I’m not going to call this chiizukeiki or Japanese cheesecake, I’ve decided. I’m going to call it “cheesecake surprise.” Because let me tell you, I put a bite of this into my mouth convinced that I already knew what it was going to taste like…but I was completely surprised. For Japanese cheesecake has the feel of a dense soufflé or angelfood cake, but it has none of the dryness those sorts of egg foam-heavy foods can have. Instead it’s entirely moist, lightly sweet and smooth, and it vanishes off the tongue almost instantly, leaving nothing but a hint of New York behind. Remarkable.
For the record, this is not the Japanese cheesecake I’d hoped to make. I made a fairly significant — but not fatal — mistake that we’ll get into as we go along. For now, start by preheating your oven to 325 degrees Fahrenheit. Then prepare an 8″ springform pan according to the directions in the Techniques menu, and secure a pan large enough to hold the springform (this will be your water bath).
So then, start by placing your cream cheese, butter and milk in a microwave-safe bowl.
I know what you’re thinking: something looks different here, there are some colors in this picture than I’m not accustomed to on Joe Pastry. Well, the good folks at Trudeau kitchenware sent me a box of new toys recently, and these are some of them. No, Trudeau isn’t paying me to use and/or speak nicely about their products. But they gave me these things for free, and in exchange I’m only too glad to blog about them a bit (I hope you’re paying attention, high-end auto manufacturers!). This bowl with the spout and the broad lip is really pretty neat. It also has little rubber pads on the bottom that keep it from slipping around.
But where was I? Oh yes, zap the ingredients in the microwave for 10-15 seconds, stir and do it again until the mixture looks about like this.
Now then for the egg yolks. Put them in a bowl and add the lemon juice (if you happen to have one of these nifty little squeezable bowls — also from Trudeau — that’s great).
Whisk the two together and pour into the cheese mixture.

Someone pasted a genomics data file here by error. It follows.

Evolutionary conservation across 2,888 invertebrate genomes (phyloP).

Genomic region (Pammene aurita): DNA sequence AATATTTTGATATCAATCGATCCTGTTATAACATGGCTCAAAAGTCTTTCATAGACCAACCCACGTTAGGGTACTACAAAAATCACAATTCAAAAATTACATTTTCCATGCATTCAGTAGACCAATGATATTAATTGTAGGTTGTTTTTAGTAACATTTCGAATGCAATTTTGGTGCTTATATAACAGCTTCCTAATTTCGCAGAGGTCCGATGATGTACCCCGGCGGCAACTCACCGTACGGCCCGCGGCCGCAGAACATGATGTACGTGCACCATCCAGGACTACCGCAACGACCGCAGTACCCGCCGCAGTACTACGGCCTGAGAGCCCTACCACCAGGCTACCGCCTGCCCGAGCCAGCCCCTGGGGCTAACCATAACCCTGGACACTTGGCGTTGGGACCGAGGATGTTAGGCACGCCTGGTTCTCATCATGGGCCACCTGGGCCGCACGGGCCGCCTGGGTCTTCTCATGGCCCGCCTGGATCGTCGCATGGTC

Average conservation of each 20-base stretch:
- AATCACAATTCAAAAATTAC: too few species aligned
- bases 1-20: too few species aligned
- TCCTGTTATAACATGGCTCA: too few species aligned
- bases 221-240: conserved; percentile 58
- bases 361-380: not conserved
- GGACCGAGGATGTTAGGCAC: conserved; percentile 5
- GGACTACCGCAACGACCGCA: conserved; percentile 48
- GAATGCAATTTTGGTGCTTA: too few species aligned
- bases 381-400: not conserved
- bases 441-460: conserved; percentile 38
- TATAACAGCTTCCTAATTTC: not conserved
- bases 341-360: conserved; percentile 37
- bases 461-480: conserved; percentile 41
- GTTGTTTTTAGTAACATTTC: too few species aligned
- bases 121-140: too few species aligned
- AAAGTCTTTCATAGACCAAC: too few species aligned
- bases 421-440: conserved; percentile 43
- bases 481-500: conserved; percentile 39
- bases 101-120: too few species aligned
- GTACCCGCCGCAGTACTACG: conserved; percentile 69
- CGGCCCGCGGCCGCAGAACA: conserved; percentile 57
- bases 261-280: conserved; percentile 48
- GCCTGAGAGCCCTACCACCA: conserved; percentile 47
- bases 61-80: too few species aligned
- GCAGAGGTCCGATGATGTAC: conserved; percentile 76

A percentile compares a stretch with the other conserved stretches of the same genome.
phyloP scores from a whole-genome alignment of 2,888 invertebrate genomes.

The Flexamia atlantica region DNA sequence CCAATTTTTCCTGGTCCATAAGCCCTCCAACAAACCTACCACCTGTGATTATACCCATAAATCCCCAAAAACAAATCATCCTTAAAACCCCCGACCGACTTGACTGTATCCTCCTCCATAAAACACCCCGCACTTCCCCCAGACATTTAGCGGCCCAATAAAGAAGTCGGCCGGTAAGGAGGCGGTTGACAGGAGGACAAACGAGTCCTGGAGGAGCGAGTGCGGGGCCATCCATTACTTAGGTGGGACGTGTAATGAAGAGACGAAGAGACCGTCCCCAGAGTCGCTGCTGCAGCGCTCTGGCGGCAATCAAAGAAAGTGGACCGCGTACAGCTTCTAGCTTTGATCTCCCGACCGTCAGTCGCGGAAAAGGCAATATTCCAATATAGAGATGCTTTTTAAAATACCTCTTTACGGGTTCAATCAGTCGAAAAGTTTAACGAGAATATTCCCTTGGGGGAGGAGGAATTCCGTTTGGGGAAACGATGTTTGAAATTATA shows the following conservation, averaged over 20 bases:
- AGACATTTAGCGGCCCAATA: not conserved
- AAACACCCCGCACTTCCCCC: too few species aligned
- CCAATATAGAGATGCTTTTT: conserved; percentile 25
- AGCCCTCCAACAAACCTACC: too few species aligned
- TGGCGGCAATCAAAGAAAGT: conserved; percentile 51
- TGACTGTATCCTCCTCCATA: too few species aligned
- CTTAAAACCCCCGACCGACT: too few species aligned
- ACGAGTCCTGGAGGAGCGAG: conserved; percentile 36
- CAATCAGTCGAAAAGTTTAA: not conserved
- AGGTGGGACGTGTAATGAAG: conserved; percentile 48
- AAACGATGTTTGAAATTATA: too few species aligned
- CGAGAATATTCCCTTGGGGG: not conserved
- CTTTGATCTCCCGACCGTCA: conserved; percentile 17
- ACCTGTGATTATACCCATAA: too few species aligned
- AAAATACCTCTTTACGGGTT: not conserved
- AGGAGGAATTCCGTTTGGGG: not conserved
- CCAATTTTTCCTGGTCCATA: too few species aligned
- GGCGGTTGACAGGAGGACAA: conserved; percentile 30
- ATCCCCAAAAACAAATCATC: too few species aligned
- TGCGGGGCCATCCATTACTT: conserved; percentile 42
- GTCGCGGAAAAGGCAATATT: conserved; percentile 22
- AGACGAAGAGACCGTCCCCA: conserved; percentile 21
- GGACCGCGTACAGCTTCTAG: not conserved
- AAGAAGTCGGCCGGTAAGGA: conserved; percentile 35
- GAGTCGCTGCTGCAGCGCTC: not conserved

Whisk all that together.
Next, whisk together the flour and cornstarch (corn flour) in a small bowl. No, Trudeau didn’t give me this little mini-whisk, in case you were curious. Cool though, isn’t it?
Sprinkle the flour mixture over the cheese mixture…
…and whisk it in.
Now for the egg white foam. Combine the sugar, salt and cream of tartar in a bowl and whisk them together.
Place the whites in the bowl of a stand mixer fitted with a whip…
…and whip them until they’re foamy. Add the sugar mixture all at once…
…and whip the mixture to the soft peak stage. Add the cheese mixture and, with the machine on low, stir it in.
This is the point where I made the mistake. I over-whipped the foam. See how those mounds are sitting there on the top? They shouldn’t be rigid like that — a sign of stiff peaks — they should just melt right back into the main mass soon after they drip off the whisk. What are the consequences of over-whipping? You’ll see.
Now then, pour the batter into the prepared pan (it’ll fill it up).
Put the cake pan into the larger pan and add hot water until the cake pan starts to want to float.
Bake it for 45 minutes, then check to see if it’s done. The top should be firm, browned and non-jiggly. If not, bake another 5-10 minutes.
Now then, see how high this cake is over the lip of the pan? That’s nothing. It was a full inch and a half higher when I took it out of the oven. It rose WAY too much. That was a result of the over-whipping of the whites.
What’s the upshot of that (no pun intended)? A sort-of mushroom shape like this:
Why does an over-risen cake end up like that? Because in the heat of the oven the very bottom, being immersed in the water bath, sets up quickly and firms. So does the top, being exposed to hot air. The middle, well, that’s another story. The middle is the last part of the cake to firm because it’s furthest from the heat. Consequently, the middle is where most of the expansion happens.
As the bubbles in the batter expand, the top goes up. That’s a good thing. However if there are too many bubbles the top goes up, up, up, but the sides and middle get weaker as the bubble walls stretch. The top stays up as long as the cake is hot and the bubbles are fully inflated with steam. However as the cake cools the steam pressure drops. The bubble walls aren’t thick enough to support the weight of the top, which starts to come down. At the same the side walls get sucked in as the crumb contracts.
End result: this rather odd shape. Nobody at the picnic knew I’d messed up. I told them it was supposed to look that way. It also tasted great. But next time I’ll know to stop whipping those whites. Have a great weekend, everyone!